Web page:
HH: She’s also admitted we didn’t get that done in regards to the Status Of Forces Agreement, that saw America withdraw its troops from Iraq in 2011. I know as governor, you’re in charge of the National Guard. I know you deployed a lot of people out of Wisconsin to both Afghanistan and Iraq. And some didn’t come back, and some came back grievously injured. What are you thoughts on watching Iraq collapse and the violence surge there, because the President and the Secretary of State did not have the ability to keep an American presence there?
SW: Well, Iraq, Afghanistan, the whole foreign policy discussion is frustrating, mainly as governor, because as you mentioned, I was just over at, just yesterday, over talking to some of our National Guard leadership. It’s incredibly frustrating. Right now, even as we speak, a lot of Americans don’t realize this, but this is true not only in Wisconsin, but across the country. I’ve got three units deployed, two from the Wisconsin National Guard, and out of the Army Reverse here in the state of Wisconsin. It’s similar in other states out there. We’ve got men and women laying their lives on the line. Since 9/11, we’ve lost over 160, and we’ve had incredible numbers going over, and many have been injured. Many I’ve seen over at Walter Reed and Bethesda, and many others who’ve come home not physically injured, but have plenty of injuries that they carry with them. Those men and women, completely dedicated not only to the Guard here in the State of Wisconsin, but obviously to our country, and you know, willing to serve. Many of them were inspired as young people not long after 9/11. But we should not be putting them in a position of being in harm’s way if there’s not a clear and concise agenda, a clear and concise plan that the commander-in-chief and his administration are pushing. And for a lot of us, we’re very fearful of where that’s headed right now.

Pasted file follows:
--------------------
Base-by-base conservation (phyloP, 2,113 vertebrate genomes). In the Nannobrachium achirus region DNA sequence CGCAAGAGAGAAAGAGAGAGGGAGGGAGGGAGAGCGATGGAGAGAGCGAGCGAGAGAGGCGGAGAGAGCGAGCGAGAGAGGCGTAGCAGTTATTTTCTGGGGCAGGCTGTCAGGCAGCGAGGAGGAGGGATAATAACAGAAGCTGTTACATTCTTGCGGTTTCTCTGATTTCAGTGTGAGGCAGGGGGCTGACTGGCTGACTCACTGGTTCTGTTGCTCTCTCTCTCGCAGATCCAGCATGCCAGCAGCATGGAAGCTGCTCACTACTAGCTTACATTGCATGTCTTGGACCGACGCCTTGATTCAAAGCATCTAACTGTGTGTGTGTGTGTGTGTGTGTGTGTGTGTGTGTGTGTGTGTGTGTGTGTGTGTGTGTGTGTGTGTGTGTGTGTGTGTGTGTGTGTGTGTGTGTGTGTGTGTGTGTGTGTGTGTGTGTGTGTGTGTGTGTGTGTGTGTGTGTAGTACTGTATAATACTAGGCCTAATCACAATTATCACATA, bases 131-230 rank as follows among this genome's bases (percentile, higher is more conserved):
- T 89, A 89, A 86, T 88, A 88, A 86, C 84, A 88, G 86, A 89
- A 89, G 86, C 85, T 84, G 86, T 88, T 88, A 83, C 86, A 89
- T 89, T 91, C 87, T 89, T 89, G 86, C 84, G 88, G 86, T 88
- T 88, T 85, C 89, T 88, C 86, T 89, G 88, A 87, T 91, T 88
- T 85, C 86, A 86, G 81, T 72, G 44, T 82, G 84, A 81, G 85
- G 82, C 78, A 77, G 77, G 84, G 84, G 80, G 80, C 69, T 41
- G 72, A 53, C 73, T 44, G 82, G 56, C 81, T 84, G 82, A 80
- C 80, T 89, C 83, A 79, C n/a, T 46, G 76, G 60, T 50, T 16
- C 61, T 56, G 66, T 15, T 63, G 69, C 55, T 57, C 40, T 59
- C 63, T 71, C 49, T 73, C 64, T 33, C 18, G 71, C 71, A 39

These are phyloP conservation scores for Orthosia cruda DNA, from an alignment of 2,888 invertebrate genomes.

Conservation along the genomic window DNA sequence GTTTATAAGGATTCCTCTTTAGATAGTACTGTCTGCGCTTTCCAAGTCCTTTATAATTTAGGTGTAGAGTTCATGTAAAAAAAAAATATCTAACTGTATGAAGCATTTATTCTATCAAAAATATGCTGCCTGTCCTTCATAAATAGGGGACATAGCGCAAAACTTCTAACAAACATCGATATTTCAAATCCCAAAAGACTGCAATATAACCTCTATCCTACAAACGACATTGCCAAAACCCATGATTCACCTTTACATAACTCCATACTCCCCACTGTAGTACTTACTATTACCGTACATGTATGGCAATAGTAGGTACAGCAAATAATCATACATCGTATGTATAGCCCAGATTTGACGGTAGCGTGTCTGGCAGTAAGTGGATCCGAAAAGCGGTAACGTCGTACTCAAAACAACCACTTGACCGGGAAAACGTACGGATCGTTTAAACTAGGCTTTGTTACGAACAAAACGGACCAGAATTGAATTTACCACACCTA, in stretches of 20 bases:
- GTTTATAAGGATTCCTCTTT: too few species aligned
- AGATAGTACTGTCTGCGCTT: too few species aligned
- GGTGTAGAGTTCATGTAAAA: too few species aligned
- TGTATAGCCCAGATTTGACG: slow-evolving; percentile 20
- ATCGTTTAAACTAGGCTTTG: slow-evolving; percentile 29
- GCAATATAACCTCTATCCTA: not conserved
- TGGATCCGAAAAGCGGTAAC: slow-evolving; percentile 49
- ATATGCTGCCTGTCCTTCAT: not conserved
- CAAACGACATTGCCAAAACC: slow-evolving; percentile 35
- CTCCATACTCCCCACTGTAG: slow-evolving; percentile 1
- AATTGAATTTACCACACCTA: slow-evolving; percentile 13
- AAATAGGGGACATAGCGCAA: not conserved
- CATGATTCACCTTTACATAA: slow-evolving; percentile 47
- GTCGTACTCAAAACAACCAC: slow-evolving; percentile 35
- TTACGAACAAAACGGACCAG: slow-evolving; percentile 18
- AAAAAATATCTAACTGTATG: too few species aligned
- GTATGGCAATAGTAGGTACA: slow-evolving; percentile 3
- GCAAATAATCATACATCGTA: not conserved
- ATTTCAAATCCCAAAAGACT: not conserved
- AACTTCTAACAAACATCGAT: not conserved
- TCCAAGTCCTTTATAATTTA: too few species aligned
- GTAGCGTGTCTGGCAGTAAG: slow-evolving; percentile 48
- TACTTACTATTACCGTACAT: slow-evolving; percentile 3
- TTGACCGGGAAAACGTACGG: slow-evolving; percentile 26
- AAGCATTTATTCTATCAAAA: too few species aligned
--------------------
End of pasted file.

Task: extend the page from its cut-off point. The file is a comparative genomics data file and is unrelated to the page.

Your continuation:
HH: Two final questions, Senator, then-Secretary of State Clinton also said about Syria, she wanted to do more, and she pushed very hard to get that done. “But as I say in my book, I believe that Harry Truman was right. The buck stops with the President.” Are you surprised to see her throw President Obama under the bus for Syria?
SW: Oh, I think it’s pretty clear that you know, in the end, there’s going to be an effort to try and distinguish herself from the President, because she can read the tea leaves and see where the poll numbers are right now. But it’s hard, it’s pretty hard to make that argument when you were a key part of setting that policy in the first place.
HH: And a last question, we have, thank goodness, captured Ahmed Abu Khattala. He’s on USS New York headed towards the United States. Should that ship go and drop him at Gitmo, Scott Walker? Or should they bring him to the criminal courts of the United States where he’ll get his Miranda rights and a bunch of lawyers?
SW: I think he’s an enemy combatant. And I think we treat enemy combatants as enemy combatants, no matter where they’re found and no matter what they’re doing. It’s not a crime committed against the United States. It was an act of war taken against the people who are representatives of the United States government, and ultimately, the United States people. And I think we need to be mindful of the fact that we lost four individuals, and they were part of the foreign service. And I think we need to be mindful of that and of their families.
HH: So why do you think they’re taking them to the United States? Why not Gitmo? What’s the President’s thinking?
SW: That one, I don’t know. That’s, I don’t know that I’d be the person who could answer what the President’s thinking on most of any topic.
HH: Governor Scott Walker, thank you for joining me on a busy day, and good luck in the continued effort. Mark Twain also said a lie is halfway around the world before the truth gets its boots on. We’re trying to help you catch up. But good luck in catching up. They’ve done you a grave disservice today at Time Magazine and other places. Thanks for joining us on the Hugh Hewitt Show.
SW: Thank you.
End of interview.